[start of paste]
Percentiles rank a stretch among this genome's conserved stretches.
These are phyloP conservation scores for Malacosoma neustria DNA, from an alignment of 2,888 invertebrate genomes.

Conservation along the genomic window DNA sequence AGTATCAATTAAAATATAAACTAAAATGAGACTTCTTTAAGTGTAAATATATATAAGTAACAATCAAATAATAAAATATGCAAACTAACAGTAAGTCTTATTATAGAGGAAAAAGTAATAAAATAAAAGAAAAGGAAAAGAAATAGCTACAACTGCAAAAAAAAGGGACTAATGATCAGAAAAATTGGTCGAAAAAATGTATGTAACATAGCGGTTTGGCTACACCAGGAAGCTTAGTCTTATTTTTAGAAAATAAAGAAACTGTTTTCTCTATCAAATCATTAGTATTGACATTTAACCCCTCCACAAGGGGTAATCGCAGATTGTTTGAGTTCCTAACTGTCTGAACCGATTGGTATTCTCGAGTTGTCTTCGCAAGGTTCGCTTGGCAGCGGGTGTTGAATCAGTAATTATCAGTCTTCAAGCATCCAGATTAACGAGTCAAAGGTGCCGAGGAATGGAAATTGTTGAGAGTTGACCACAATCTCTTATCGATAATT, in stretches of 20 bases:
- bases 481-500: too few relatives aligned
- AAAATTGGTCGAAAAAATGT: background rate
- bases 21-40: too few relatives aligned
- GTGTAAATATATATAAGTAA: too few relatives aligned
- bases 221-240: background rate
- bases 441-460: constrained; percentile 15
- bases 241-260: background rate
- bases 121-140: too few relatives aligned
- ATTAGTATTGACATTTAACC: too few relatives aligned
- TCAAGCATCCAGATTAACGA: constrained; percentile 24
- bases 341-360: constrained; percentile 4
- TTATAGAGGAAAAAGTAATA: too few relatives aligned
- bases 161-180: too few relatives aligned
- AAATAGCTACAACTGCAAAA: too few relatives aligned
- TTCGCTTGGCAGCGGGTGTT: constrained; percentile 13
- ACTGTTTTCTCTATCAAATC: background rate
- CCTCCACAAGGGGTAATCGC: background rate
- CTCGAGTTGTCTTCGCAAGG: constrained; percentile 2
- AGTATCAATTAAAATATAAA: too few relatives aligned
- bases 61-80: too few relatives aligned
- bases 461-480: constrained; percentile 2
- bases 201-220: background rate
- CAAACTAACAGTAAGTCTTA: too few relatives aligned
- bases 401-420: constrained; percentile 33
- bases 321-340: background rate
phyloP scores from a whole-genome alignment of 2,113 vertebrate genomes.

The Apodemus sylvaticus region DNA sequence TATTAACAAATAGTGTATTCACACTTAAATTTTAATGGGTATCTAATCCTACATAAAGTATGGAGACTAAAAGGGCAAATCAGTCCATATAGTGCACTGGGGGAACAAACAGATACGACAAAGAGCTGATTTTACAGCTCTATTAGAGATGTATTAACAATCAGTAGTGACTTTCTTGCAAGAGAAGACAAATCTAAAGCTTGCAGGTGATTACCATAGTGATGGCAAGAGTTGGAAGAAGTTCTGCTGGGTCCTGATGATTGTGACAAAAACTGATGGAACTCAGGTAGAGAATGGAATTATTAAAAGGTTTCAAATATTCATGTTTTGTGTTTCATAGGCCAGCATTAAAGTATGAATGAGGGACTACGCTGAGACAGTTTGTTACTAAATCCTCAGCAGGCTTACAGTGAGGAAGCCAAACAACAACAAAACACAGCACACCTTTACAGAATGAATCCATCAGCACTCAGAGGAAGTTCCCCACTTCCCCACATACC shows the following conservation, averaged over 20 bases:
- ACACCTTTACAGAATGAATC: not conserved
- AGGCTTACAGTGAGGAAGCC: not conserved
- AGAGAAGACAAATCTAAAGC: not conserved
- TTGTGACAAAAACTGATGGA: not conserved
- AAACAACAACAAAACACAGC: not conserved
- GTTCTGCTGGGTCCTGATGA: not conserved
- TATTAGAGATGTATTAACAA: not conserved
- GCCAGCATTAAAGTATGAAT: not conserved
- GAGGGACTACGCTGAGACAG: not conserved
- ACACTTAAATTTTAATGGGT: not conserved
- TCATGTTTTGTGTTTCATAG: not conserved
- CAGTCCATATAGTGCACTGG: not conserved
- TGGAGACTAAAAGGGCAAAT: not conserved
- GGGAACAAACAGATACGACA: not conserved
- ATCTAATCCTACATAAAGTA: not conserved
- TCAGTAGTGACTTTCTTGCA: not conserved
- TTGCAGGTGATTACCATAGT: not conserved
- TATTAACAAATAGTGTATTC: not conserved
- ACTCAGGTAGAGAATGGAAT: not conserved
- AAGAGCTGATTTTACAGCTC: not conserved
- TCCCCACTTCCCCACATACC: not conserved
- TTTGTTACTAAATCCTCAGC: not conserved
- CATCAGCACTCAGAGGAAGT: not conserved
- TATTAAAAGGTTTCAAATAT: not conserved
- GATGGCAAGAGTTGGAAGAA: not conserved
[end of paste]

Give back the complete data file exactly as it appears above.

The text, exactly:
Percentiles rank a stretch among this genome's conserved stretches.
These are phyloP conservation scores for Malacosoma neustria DNA, from an alignment of 2,888 invertebrate genomes.

Conservation along the genomic window DNA sequence AGTATCAATTAAAATATAAACTAAAATGAGACTTCTTTAAGTGTAAATATATATAAGTAACAATCAAATAATAAAATATGCAAACTAACAGTAAGTCTTATTATAGAGGAAAAAGTAATAAAATAAAAGAAAAGGAAAAGAAATAGCTACAACTGCAAAAAAAAGGGACTAATGATCAGAAAAATTGGTCGAAAAAATGTATGTAACATAGCGGTTTGGCTACACCAGGAAGCTTAGTCTTATTTTTAGAAAATAAAGAAACTGTTTTCTCTATCAAATCATTAGTATTGACATTTAACCCCTCCACAAGGGGTAATCGCAGATTGTTTGAGTTCCTAACTGTCTGAACCGATTGGTATTCTCGAGTTGTCTTCGCAAGGTTCGCTTGGCAGCGGGTGTTGAATCAGTAATTATCAGTCTTCAAGCATCCAGATTAACGAGTCAAAGGTGCCGAGGAATGGAAATTGTTGAGAGTTGACCACAATCTCTTATCGATAATT, in stretches of 20 bases:
- bases 481-500: too few relatives aligned
- AAAATTGGTCGAAAAAATGT: background rate
- bases 21-40: too few relatives aligned
- GTGTAAATATATATAAGTAA: too few relatives aligned
- bases 221-240: background rate
- bases 441-460: constrained; percentile 15
- bases 241-260: background rate
- bases 121-140: too few relatives aligned
- ATTAGTATTGACATTTAACC: too few relatives aligned
- TCAAGCATCCAGATTAACGA: constrained; percentile 24
- bases 341-360: constrained; percentile 4
- TTATAGAGGAAAAAGTAATA: too few relatives aligned
- bases 161-180: too few relatives aligned
- AAATAGCTACAACTGCAAAA: too few relatives aligned
- TTCGCTTGGCAGCGGGTGTT: constrained; percentile 13
- ACTGTTTTCTCTATCAAATC: background rate
- CCTCCACAAGGGGTAATCGC: background rate
- CTCGAGTTGTCTTCGCAAGG: constrained; percentile 2
- AGTATCAATTAAAATATAAA: too few relatives aligned
- bases 61-80: too few relatives aligned
- bases 461-480: constrained; percentile 2
- bases 201-220: background rate
- CAAACTAACAGTAAGTCTTA: too few relatives aligned
- bases 401-420: constrained; percentile 33
- bases 321-340: background rate
phyloP scores from a whole-genome alignment of 2,113 vertebrate genomes.

The Apodemus sylvaticus region DNA sequence TATTAACAAATAGTGTATTCACACTTAAATTTTAATGGGTATCTAATCCTACATAAAGTATGGAGACTAAAAGGGCAAATCAGTCCATATAGTGCACTGGGGGAACAAACAGATACGACAAAGAGCTGATTTTACAGCTCTATTAGAGATGTATTAACAATCAGTAGTGACTTTCTTGCAAGAGAAGACAAATCTAAAGCTTGCAGGTGATTACCATAGTGATGGCAAGAGTTGGAAGAAGTTCTGCTGGGTCCTGATGATTGTGACAAAAACTGATGGAACTCAGGTAGAGAATGGAATTATTAAAAGGTTTCAAATATTCATGTTTTGTGTTTCATAGGCCAGCATTAAAGTATGAATGAGGGACTACGCTGAGACAGTTTGTTACTAAATCCTCAGCAGGCTTACAGTGAGGAAGCCAAACAACAACAAAACACAGCACACCTTTACAGAATGAATCCATCAGCACTCAGAGGAAGTTCCCCACTTCCCCACATACC shows the following conservation, averaged over 20 bases:
- ACACCTTTACAGAATGAATC: not conserved
- AGGCTTACAGTGAGGAAGCC: not conserved
- AGAGAAGACAAATCTAAAGC: not conserved
- TTGTGACAAAAACTGATGGA: not conserved
- AAACAACAACAAAACACAGC: not conserved
- GTTCTGCTGGGTCCTGATGA: not conserved
- TATTAGAGATGTATTAACAA: not conserved
- GCCAGCATTAAAGTATGAAT: not conserved
- GAGGGACTACGCTGAGACAG: not conserved
- ACACTTAAATTTTAATGGGT: not conserved
- TCATGTTTTGTGTTTCATAG: not conserved
- CAGTCCATATAGTGCACTGG: not conserved
- TGGAGACTAAAAGGGCAAAT: not conserved
- GGGAACAAACAGATACGACA: not conserved
- ATCTAATCCTACATAAAGTA: not conserved
- TCAGTAGTGACTTTCTTGCA: not conserved
- TTGCAGGTGATTACCATAGT: not conserved
- TATTAACAAATAGTGTATTC: not conserved
- ACTCAGGTAGAGAATGGAAT: not conserved
- AAGAGCTGATTTTACAGCTC: not conserved
- TCCCCACTTCCCCACATACC: not conserved
- TTTGTTACTAAATCCTCAGC: not conserved
- CATCAGCACTCAGAGGAAGT: not conserved
- TATTAAAAGGTTTCAAATAT: not conserved
- GATGGCAAGAGTTGGAAGAA: not conserved